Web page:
The note was emailed to Synod members late on Sunday evening by Stephen Hofmeyr (Guildford), and signed by a further seven legal professionals who sit in the House of Laity, all of whom voted against the motion introducing the Prayers of Love and Faith (News, 9 February).
The two documents referenced can be read at the following links:
Meeting of House of Bishops 15-17 May 2023
The House of Bishops met between May 15 and 17 in York.
On Monday May 15 Lord Boateng, Chair of the Archbishops’ Commission on Racial Justice, led a discussion. The House noted the second report of the Archbishops’ Commission on Racial Justice and endorsed the work of the Racial Justice Unit (RJU).
The House then received an update on ongoing work to develop a National Redress Scheme for victims and survivors of abuse.
Bishops considered proposals in development by the National Church Governance Project Board and agreed that they should be presented to Synod.
The House received an update on the review of the Mission and Pastoral Measure 2011, which is due to be presented to the General Synod in July 2023.
On Tuesday and Wednesday the House reviewed the work so far of the Living in Love and Faith implementation groups and agreed that the work should be further developed ahead of an update to General Synod in July.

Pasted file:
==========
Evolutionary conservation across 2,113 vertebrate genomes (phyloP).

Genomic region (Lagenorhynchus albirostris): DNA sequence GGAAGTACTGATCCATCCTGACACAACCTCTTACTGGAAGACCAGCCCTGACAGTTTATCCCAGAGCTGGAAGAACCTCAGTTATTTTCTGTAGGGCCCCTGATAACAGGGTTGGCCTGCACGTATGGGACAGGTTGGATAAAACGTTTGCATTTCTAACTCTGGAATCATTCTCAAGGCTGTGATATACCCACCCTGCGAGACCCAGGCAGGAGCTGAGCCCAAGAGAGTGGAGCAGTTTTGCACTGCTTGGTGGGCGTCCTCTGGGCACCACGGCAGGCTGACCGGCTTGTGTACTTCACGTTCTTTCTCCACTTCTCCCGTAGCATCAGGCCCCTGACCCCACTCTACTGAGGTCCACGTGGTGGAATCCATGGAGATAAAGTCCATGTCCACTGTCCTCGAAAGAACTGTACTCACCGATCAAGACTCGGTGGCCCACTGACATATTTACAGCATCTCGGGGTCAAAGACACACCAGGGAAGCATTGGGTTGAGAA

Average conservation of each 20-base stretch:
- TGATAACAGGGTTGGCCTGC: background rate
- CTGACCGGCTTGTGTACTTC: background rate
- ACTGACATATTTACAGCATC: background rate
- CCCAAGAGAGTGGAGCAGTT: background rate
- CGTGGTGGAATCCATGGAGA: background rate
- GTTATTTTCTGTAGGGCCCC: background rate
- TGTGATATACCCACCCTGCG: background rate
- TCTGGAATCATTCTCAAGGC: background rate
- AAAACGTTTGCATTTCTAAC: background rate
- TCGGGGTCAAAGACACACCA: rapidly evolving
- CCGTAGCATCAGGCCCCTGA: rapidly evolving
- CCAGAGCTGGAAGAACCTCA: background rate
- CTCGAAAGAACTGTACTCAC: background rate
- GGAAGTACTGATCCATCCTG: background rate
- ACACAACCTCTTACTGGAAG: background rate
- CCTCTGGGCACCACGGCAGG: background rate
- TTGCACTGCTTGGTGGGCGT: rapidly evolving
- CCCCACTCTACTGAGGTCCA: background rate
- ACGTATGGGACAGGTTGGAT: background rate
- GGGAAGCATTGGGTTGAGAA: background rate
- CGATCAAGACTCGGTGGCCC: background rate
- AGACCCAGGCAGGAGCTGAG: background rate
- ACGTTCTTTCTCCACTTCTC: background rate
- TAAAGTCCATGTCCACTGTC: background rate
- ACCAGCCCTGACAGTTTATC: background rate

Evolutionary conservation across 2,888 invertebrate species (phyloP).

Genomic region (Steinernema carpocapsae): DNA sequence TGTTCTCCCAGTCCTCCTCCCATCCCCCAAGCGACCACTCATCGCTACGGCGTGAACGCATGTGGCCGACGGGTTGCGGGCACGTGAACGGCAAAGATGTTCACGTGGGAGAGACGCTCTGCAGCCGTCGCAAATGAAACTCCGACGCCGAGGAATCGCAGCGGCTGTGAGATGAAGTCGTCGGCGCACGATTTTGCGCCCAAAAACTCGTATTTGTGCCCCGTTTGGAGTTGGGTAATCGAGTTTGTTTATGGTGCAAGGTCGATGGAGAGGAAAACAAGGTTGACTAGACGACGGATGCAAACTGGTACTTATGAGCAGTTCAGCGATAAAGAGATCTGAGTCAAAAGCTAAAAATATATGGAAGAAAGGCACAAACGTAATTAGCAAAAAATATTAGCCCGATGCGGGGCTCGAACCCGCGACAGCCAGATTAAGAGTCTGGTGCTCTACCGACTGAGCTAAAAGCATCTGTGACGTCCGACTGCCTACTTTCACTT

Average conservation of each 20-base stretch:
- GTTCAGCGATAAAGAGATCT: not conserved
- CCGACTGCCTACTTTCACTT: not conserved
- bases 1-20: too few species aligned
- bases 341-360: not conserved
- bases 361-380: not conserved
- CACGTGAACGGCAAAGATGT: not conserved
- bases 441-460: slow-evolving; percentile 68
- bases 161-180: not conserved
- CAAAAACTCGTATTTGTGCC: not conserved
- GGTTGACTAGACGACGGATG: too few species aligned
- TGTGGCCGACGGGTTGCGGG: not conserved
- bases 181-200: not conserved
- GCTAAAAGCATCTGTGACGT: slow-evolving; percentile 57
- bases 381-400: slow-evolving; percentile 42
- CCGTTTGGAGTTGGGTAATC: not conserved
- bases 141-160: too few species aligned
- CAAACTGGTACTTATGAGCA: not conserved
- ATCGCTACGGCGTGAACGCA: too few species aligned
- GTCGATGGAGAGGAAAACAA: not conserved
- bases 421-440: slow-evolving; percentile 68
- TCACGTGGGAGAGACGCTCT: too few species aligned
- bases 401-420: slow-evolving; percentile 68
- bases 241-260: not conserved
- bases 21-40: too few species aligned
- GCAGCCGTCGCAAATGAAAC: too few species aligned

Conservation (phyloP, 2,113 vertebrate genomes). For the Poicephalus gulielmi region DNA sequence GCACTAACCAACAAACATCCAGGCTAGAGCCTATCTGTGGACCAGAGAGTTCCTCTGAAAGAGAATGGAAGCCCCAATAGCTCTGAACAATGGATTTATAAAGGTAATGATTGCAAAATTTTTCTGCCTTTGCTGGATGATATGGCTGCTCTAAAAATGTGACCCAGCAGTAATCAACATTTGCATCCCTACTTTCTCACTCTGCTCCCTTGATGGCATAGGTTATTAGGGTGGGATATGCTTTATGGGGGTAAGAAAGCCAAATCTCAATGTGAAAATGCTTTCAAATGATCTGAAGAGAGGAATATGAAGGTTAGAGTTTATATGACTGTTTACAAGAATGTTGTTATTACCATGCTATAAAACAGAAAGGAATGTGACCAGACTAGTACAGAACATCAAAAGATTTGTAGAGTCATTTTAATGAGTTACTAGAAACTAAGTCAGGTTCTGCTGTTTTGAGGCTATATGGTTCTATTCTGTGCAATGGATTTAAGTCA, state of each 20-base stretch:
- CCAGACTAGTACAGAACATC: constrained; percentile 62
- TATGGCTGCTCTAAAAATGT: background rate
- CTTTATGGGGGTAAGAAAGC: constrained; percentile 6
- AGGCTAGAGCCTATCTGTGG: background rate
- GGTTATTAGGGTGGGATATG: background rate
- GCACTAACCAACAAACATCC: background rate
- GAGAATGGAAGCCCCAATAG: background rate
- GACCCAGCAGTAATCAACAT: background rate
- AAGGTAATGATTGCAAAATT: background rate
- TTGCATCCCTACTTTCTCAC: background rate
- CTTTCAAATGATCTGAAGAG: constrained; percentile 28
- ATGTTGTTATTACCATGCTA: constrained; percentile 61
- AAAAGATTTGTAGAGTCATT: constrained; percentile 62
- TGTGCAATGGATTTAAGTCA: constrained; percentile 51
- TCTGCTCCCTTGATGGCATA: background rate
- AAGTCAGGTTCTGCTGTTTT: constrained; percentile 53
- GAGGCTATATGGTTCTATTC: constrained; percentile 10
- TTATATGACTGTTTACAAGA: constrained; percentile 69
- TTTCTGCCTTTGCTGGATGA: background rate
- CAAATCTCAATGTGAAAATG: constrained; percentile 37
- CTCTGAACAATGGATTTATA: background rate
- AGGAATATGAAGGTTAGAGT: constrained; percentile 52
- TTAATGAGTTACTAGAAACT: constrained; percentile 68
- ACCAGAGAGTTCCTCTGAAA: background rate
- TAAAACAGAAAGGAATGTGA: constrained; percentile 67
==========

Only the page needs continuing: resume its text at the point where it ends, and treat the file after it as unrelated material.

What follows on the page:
The Bishop of Durham, Paul Butler, co-chair of the Archbishops’ Commission on Families and Households, updated the House on the findings set out in its recent report Love Matters.
Dominic Grieve KC has completed his independent review of the governance of Christ Church and a report setting out his recommendations to the Governing Body.
Christ Church commissioned the review to ensure that its governance meets the needs of an Oxford University college in the 21st century. It has made a series of important recommendations, which are set out below.
Now that the review is complete, the Governing Body will consider its conclusions and the changes necessary to ensure that Christ Church has an effective system of governance in place. Implementing these reforms will require consultation with the University, the Church of England, and the Charity Commission, and the approval of the Privy Council and Parliament.
The press release linked above contains a 43 paragraph summary of the recommendations.
The full text of the review (218 paragraphs) is linked here.
Full text of statement issued on behalf of Soul Survivor complainants:
In a statement released through solicitor Richard Scorer of Slater and Gordon Lawyers, who is advising some of the complainants, a number of survivors of abuse in Soul Survivor said:
“The allegations against Mike Pilavachi are extremely serious. They clearly require comprehensive, independent and transparent investigation, covering both the allegations themselves and, crucially, the institutional response to those allegations, both within Soul Survivor and across the wider Church of England.
“Given the network of connections between Soul Survivor and the Church of England, we do not believe that any Church of England body, whether the Diocese of St Albans or the National Safeguarding Team, can plausibly conduct an independent, objective and transparent investigation at this time. There are simply too many connections between the Church of England and Soul Survivor, both at diocesan and national level, and too many potential conflicts of interest, for survivors to have confidence in the independence and transparency of any church-run investigation.